Eddy also identified the simian virus 40. Her work led to the newborn hamster becoming the preferred animal for testing ... "Studies on a Subtype of Influenza Virus Virulent for Mice" by Bernice E. Eddy and Thomas G. Ward in the Journal of Bacteriology ... Twice Stewart and Eddy were nominated for the Nobel Prize for their work on the S-E polyoma virus, but unfortunately, they ... "Characteristics of the SE polyoma virus" by Bernice Eddy and Sarah Stewart in the American Journal of Public Health (1959) ...
Simian virus 40 in posttransplant lymphoproliferative disorders.. Vilchez RA; Jauregui MP; Hsi ED; Novoa-Takara L; Chang CC. ... Patterns of Epstein-Barr virus latent and replicative gene expression in Epstein-Barr virus B cell lymphoproliferative ... Epstein-Barr virus-negative post-transplant lymphoproliferative disorders: a distinct entity?. Nelson BP; Nalesnik MA; Bahler ... Molecular epidemiology of deletions and mutations of the latent membrane protein 1 oncogene of the Epstein-Barr virus in ...
Studies have shown that Simian virus (SV) 40 is associated with the occurrence of choroid plexus tumors. BK virus and John ... Cunningham (JC) viruses have also been implicated. Binding of the large T antigen with both p53 and pRb tumor suppressor ...
Noteworthy viral agents of interest to this program are HPV, Hepatitis B and C viruses, EBV, and Simian Virus 40. Furthermore, ... For example, 10 million women in the U.S. have cervical human papilloma virus (HPV) infections, but only 15 thousand develop ... For example, infection with Hepatitis C and B viruses are major risk factors for hepatocellular cancer, but most infected ... Nasopharyngeal carcinoma (NPC) is a malignant neoplasm of the nasopharynx that is associated with Epstein-Barr Virus (EBV) ...
Simian Virus 40 (SV40) was found in polio vaccines that got injected into 100 million Americans between 1955 and 1963. In case ... Plus, formaldehyde has been known to fail to deactivate the virus the vaccine is intended to cure, thus enabling a live virus ... Measles Live Virus Vaccine: (Attenuvax) Made by Merck. Two injections are given; one at 1 year and another at 4 years old. ... Paul Offit made his fortune, by making millions of children sick from a pig virus that should never have been in a vaccine for ...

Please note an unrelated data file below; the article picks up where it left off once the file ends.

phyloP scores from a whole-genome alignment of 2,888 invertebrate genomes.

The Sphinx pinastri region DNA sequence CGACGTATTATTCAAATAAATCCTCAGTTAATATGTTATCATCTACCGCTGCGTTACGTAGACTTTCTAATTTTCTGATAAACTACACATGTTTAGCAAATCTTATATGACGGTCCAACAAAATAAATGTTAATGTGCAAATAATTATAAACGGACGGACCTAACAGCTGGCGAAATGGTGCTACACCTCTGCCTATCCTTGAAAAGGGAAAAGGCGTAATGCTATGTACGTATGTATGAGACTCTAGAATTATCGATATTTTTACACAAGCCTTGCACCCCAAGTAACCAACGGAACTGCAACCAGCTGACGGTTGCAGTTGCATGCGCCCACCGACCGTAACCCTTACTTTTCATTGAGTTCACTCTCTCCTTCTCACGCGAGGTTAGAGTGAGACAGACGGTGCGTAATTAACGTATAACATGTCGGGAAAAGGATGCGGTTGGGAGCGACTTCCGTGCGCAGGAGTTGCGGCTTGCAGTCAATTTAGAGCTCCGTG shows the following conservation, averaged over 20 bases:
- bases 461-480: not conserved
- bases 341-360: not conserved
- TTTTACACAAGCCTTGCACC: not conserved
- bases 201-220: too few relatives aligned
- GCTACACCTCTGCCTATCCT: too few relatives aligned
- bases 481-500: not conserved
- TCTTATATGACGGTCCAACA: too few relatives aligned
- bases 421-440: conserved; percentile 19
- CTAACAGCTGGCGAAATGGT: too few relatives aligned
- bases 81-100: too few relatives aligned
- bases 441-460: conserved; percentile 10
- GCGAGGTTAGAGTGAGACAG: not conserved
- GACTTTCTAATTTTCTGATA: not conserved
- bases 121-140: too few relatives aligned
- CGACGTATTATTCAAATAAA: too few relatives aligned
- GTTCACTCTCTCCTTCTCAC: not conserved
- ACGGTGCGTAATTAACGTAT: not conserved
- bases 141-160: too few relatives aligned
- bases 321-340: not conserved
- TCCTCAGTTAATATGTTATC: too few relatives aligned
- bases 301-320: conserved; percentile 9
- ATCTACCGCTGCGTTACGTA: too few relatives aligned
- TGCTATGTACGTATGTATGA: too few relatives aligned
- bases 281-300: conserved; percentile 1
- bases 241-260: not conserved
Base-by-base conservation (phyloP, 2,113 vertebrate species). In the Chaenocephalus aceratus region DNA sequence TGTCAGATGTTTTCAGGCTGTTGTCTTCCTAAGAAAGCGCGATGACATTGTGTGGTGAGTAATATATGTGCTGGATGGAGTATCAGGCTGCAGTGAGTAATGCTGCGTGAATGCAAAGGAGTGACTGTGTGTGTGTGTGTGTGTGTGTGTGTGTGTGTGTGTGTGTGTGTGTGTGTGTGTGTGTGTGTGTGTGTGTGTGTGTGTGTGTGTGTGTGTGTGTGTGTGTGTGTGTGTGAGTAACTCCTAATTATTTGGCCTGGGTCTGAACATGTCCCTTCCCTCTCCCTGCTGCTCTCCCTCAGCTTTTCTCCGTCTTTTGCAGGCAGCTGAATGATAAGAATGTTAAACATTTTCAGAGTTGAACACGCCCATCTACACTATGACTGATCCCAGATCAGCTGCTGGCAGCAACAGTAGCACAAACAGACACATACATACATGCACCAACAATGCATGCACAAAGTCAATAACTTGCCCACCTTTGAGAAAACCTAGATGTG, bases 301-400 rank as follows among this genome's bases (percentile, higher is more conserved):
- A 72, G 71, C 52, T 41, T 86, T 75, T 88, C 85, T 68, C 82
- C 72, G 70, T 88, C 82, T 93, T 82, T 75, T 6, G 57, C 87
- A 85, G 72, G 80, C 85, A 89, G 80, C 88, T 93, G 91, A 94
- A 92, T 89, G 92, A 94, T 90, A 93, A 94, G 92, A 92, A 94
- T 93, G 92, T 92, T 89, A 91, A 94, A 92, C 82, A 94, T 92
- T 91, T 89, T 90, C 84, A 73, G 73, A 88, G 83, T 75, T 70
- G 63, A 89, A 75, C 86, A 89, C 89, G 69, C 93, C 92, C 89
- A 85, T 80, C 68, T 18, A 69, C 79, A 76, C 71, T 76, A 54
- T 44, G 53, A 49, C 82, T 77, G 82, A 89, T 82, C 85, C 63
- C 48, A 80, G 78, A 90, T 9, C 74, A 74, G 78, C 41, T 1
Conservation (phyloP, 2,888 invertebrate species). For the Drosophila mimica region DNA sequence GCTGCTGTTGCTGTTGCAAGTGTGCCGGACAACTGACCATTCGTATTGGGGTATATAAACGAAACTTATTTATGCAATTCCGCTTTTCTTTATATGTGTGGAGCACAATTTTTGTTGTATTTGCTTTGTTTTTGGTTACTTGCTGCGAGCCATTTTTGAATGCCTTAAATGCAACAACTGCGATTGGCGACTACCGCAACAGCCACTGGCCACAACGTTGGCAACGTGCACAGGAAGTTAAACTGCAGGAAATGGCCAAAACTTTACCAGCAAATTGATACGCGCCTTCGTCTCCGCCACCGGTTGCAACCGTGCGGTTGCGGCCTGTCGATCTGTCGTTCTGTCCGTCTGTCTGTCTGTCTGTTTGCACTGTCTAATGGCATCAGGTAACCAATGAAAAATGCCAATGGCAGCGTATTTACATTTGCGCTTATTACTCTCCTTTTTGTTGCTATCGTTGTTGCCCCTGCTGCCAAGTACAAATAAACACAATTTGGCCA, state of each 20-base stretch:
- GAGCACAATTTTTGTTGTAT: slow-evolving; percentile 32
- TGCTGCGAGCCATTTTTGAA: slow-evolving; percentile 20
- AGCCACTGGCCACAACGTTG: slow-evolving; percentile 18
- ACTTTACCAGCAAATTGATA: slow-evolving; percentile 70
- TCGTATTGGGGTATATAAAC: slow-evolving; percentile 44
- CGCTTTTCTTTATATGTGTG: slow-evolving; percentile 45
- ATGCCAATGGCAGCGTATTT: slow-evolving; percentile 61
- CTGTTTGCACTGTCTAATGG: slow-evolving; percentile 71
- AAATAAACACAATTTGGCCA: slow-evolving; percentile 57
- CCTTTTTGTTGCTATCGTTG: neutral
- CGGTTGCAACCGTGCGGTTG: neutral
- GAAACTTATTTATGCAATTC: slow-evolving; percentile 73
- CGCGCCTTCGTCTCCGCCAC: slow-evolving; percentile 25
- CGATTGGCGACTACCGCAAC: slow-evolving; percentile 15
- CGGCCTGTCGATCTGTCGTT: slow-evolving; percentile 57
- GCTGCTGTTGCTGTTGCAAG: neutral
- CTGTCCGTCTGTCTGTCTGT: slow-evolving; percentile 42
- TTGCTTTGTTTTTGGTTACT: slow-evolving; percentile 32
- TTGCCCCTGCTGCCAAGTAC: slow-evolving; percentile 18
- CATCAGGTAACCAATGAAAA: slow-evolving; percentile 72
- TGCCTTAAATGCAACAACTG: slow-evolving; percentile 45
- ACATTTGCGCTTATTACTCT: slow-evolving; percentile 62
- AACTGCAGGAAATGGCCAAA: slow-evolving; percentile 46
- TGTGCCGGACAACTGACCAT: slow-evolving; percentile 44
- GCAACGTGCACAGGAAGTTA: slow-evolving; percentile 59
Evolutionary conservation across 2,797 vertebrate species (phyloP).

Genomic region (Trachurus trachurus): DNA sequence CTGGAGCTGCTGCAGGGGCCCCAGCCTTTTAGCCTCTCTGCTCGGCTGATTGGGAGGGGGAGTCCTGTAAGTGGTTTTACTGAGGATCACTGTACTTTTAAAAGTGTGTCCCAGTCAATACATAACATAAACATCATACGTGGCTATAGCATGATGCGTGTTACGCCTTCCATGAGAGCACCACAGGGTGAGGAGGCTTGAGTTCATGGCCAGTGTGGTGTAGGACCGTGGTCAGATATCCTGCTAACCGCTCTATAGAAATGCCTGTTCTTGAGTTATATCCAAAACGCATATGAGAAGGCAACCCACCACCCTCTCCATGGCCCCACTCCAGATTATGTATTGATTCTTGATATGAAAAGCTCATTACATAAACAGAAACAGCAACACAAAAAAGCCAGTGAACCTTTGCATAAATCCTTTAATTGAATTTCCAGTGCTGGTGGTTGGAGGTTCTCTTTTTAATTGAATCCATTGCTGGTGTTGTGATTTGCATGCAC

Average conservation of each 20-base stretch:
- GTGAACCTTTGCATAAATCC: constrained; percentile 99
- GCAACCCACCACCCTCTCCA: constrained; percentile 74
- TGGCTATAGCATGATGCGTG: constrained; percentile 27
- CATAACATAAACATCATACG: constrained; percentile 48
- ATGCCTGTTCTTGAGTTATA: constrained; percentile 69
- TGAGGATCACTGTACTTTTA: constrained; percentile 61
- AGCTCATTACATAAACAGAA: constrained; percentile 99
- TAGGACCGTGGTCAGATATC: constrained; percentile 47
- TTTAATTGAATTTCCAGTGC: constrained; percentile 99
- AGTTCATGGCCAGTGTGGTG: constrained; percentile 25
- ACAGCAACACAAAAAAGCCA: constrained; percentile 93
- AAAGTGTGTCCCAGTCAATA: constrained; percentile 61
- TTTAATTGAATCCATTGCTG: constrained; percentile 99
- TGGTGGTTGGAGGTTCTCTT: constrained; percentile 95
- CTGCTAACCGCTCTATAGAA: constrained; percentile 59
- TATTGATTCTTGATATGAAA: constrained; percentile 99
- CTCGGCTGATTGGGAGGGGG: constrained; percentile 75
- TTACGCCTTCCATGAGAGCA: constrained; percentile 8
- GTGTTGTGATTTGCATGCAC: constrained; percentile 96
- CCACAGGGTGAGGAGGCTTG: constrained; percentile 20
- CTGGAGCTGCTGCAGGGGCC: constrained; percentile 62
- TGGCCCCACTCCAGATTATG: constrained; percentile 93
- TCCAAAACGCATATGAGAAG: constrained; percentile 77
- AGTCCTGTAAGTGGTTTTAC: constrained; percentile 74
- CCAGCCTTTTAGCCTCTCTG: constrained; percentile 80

Characterization of human tracheal epithelial cells transformed by an origin-defective simian virus 40. Proc Natl Acad Sci U S ... Proc Natl Acad Sci U S A. 2012 Oct 02; 109(40):16354-9. Huang F, Zhang H, Wu M, Yang H, Kudo M, Peters CJ, Woodruff PG, Solberg ... 2009 Dec; 297(6):L1131-40. Song Y, Namkung W, Nielson DW, Lee JW, Finkbeiner WE, Verkman AS. PMID: 19820035; PMCID: PMC2793186. ... 1990 Oct 30; 119(1):37-40. Levine JD, Coderre TJ, White DM, Finkbeiner WE, Basbaum AI. PMID: 2097582. ...
Epstein-Barr virus (EBV), and Simian Virus 40. Furthermore, an escalating prevalence of early cervical, lung, and colon cancers ... Human papilloma virus (HPV) is responsible for as many as 100,000 cases of head and neck squamous cell carcinomas worldwide per ... For example, infections with Hepatitis C and B viruses are major risk factors for hepatocellular cancer, but most infected ... Nasopharyngeal carcinoma (NPC) is a malignant neoplasm of the nasopharynx that is associated with Epstein-Barr Virus (EBV) ...
entry term SV40 VIRUS is from Simian Vacuolating virus; infection: coord IM with POLYOMAVIRUS INFECTIONS (IM) and TUMOR VIRUS ... Viruses [B04] * DNA Viruses [B04.280] * DNA Tumor Viruses [B04.280.210] * Polyomaviridae [B04.280.210.700] * Polyomavirus [ ... Viruses [B04] * Oncogenic Viruses [B04.613] * DNA Tumor Viruses [B04.613.204] * Polyomaviridae [B04.613.204.670] * Polyomavirus ... Simian virus 40 Preferred Term Term UI T039842. Date03/30/1974. LexicalTag NON. ThesaurusID UNK (19XX). ...